A new 4-H instructor to teach STEM and life skills – La Tribune

New 4-H instructor to teach STEM, life skills

Posted at 12:00 a.m. on Thursday, September 8, 2022

With a new school year underway, students at several Lawrence County schools will see a new face this fall.

Zoie Clay started as a program assistant for Lawrence County 4-H on August 15 and will work with local schools on youth development and STEM education.

Clay said she was originally from Lawrence County and her father graduated from St. Joseph High School in Ironton before moving to Mississippi.

Clay earned his undergraduate degree from St. Mary’s College in Notre Dame, Indiana, and his master’s degree in international relations from American University in Washington, DC.

Shortly after graduation, she said the COVID-19 pandemic started as she decided on her next path,
eventually working as a substitute teacher.

Clay said that with 4-H, she will use grants from Apple and the Ohio Department of Education to not only work with traditional 4-H students, but to target those who are “unreached and underserved”.

She said she had already visited elementary and middle schools in Ironton and created lesson plans, where she would teach things such as creative coding using a robotic sphere, educating students on concepts such as graphic design.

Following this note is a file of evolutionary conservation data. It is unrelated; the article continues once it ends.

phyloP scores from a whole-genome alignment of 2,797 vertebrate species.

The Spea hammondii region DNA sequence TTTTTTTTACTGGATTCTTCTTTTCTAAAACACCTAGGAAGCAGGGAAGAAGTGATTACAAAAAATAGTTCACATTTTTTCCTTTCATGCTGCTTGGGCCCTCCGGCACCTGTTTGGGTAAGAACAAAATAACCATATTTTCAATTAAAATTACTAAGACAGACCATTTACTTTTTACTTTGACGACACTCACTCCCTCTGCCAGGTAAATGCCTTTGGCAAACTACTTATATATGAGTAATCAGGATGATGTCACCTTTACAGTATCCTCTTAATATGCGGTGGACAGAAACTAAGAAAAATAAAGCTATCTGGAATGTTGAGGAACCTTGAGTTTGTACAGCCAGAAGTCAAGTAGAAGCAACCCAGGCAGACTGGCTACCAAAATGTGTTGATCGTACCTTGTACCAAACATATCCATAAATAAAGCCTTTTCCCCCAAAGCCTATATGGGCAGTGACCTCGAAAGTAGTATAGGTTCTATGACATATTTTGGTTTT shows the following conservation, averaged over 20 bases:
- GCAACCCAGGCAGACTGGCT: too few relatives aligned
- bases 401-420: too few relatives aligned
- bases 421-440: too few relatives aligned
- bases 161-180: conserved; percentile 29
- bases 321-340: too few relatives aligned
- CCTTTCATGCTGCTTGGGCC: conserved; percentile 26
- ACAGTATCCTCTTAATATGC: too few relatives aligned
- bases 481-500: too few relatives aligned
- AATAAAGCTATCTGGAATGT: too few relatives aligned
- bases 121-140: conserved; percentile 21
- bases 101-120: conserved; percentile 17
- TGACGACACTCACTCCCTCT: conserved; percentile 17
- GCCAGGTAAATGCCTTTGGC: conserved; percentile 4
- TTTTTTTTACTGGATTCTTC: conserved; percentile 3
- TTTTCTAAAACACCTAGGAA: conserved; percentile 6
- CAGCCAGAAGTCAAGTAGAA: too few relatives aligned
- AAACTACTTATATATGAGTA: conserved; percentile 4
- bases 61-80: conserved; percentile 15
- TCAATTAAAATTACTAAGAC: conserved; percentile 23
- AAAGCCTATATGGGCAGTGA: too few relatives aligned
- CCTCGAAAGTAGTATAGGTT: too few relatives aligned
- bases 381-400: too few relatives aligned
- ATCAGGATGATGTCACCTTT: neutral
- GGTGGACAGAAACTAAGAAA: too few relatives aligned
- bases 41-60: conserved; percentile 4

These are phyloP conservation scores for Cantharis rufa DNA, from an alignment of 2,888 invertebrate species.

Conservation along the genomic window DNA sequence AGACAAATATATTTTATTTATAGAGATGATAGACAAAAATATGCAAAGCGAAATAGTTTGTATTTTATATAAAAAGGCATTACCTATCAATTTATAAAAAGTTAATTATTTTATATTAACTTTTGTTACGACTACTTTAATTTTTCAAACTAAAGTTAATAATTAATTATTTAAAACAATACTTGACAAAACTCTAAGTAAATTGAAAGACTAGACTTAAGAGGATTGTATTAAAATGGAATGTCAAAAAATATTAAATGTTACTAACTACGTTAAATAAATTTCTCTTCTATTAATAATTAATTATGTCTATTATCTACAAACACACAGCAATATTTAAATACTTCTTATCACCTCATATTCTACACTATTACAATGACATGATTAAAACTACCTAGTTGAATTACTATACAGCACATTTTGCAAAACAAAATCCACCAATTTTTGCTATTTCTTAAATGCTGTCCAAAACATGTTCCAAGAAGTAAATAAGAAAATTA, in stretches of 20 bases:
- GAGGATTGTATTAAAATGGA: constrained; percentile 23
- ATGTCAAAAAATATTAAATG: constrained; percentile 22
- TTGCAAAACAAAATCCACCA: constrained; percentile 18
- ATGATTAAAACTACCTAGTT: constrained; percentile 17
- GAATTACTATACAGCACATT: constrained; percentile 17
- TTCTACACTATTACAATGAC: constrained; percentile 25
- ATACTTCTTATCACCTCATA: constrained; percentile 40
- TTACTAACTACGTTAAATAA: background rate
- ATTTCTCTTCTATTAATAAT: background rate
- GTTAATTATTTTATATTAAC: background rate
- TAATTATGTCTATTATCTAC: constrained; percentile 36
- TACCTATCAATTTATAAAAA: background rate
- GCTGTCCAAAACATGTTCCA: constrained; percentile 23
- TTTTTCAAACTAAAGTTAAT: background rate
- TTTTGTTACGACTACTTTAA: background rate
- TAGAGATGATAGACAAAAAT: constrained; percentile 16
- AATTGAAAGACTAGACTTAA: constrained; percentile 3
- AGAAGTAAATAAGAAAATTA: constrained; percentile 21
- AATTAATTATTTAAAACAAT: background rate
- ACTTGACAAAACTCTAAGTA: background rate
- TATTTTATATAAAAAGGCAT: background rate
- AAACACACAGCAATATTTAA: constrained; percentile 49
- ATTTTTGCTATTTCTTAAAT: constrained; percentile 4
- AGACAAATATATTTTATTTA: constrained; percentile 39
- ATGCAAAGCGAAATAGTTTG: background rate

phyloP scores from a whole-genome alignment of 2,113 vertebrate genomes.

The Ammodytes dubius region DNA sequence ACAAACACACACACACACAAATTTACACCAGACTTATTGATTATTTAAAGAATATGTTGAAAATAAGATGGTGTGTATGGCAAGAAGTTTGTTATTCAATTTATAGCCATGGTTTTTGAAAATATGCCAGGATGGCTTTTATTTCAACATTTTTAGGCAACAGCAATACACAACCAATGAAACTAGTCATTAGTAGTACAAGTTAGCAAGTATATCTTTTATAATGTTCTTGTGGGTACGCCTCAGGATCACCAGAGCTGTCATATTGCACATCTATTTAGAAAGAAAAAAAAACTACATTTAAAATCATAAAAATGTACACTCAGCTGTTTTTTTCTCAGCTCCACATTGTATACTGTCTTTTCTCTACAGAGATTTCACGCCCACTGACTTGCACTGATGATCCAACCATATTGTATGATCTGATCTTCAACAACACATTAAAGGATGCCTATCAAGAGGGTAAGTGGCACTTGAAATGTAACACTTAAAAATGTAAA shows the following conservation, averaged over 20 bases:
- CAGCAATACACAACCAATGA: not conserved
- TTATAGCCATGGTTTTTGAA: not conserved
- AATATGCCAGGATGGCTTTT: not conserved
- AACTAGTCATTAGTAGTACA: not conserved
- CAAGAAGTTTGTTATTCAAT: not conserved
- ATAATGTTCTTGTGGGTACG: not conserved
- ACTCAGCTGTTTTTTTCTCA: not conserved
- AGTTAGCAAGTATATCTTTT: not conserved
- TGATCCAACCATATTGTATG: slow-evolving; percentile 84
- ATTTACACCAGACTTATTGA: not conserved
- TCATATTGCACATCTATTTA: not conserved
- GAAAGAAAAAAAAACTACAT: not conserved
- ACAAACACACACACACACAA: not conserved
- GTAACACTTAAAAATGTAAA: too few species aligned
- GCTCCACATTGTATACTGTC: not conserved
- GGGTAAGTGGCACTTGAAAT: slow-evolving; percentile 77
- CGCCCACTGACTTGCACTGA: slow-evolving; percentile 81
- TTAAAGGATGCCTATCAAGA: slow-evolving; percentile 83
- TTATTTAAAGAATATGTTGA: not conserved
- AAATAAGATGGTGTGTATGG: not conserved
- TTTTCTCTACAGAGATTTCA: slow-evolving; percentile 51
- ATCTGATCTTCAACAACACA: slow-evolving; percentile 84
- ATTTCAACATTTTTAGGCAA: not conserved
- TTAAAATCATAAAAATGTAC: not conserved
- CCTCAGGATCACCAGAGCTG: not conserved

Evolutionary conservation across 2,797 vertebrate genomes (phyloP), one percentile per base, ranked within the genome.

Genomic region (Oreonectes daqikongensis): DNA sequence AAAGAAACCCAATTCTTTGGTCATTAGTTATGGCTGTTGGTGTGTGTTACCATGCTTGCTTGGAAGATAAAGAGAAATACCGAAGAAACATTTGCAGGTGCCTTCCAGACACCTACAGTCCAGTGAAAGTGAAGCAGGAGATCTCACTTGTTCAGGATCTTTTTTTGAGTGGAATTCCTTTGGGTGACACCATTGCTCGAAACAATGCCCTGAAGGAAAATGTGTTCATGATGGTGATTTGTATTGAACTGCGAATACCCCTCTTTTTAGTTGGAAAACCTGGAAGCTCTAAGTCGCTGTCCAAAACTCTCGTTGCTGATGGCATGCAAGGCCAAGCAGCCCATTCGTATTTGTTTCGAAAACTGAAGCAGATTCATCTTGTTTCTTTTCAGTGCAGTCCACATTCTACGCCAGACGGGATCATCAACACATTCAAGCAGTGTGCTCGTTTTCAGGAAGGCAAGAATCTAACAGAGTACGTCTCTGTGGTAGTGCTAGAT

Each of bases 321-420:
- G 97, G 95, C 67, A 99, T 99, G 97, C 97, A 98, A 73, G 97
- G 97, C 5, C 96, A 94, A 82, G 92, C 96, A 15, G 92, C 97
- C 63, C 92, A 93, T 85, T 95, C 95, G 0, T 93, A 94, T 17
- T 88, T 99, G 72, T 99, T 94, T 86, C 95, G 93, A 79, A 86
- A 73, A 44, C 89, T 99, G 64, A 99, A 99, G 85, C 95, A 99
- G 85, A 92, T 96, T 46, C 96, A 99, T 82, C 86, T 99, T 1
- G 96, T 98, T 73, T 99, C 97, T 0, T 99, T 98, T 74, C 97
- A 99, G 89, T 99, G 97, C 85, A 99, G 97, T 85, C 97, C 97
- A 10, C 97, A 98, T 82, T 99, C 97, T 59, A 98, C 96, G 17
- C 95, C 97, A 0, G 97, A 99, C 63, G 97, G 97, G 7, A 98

Clay, who will work with three other staff at the 4-H office, including director Rachael Fraley, will also coordinate after-school programs at Rock Hill and Symmes Valley schools.

In addition to STEM, she will focus on areas such as workforce development, healthy lifestyles and mental health.

She said she also wanted to incorporate the space program into her classes because her father works for NASA.

In high school, she hopes to create a “real-world survival camp” for high school students, in which she would go through the necessary skills.

“It would be things like buying a house and how to do taxes,” she said. “So they get those adult skills.”

She plans to do things like resume workshops and college and career fairs.

“We want to show them as many opportunities as possible,” she said.